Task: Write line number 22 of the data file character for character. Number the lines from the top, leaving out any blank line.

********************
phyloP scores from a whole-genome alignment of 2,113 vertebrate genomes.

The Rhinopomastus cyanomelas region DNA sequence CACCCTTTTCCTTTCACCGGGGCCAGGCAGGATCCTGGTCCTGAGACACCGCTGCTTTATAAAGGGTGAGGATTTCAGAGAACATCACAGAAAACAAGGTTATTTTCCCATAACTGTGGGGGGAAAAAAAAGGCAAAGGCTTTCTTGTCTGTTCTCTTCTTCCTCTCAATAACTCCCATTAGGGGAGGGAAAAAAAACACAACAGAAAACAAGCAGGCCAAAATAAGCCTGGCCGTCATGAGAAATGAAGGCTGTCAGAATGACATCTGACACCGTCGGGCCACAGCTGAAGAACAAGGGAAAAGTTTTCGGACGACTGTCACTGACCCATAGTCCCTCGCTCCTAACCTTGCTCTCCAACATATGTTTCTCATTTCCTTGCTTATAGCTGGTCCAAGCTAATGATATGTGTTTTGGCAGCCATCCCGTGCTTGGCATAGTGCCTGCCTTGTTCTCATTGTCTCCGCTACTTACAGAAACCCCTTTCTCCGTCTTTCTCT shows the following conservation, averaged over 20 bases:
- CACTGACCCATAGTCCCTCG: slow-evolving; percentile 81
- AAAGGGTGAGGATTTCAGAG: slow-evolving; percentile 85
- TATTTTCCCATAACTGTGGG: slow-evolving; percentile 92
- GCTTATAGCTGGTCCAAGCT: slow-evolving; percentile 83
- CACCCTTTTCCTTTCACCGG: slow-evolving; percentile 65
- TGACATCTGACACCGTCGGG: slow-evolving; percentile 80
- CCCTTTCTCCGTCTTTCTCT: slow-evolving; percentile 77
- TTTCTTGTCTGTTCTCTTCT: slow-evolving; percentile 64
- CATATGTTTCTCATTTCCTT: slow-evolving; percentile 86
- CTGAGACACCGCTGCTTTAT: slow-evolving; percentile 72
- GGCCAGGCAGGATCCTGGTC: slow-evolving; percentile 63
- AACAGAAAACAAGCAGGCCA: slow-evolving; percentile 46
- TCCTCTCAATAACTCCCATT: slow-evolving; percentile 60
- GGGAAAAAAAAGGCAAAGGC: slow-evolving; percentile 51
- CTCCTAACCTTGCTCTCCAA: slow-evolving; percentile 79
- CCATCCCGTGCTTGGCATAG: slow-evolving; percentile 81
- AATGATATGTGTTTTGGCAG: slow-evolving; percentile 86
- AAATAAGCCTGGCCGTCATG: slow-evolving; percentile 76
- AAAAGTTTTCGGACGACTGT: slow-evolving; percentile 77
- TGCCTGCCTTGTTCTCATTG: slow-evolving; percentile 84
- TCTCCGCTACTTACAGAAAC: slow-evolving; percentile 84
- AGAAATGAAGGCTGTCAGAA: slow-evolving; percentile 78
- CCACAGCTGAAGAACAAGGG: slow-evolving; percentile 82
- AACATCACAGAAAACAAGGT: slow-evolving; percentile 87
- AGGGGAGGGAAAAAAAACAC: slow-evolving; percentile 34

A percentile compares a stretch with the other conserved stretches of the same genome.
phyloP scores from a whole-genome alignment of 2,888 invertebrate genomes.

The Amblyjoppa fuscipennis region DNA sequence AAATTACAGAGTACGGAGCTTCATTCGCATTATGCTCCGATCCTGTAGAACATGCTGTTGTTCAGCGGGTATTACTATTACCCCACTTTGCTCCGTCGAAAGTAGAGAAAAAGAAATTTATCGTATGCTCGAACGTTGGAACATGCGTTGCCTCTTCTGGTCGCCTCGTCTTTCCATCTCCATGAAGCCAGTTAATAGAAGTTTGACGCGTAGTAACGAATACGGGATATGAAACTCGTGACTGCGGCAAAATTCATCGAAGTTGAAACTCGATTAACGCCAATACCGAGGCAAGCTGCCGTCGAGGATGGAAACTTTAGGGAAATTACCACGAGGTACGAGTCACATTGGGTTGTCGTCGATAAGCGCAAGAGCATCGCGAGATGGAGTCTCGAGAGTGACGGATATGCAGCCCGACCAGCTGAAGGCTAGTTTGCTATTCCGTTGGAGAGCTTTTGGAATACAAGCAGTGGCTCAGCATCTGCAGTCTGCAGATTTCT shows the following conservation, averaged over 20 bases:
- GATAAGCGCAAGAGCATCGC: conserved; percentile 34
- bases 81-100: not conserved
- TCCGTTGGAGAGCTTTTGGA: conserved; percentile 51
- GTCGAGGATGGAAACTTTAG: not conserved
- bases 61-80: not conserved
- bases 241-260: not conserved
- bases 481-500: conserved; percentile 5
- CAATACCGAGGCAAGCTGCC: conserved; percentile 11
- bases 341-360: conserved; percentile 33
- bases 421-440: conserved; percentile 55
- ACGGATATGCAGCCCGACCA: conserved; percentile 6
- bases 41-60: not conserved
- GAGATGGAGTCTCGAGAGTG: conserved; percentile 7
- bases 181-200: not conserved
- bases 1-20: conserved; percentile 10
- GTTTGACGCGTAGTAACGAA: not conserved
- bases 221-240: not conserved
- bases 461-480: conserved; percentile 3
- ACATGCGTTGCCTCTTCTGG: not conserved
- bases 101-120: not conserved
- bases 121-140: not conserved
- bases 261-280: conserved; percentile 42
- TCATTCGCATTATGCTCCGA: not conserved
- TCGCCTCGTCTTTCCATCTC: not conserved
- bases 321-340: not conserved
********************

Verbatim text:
- TGCCTGCCTTGTTCTCATTG: slow-evolving; percentile 84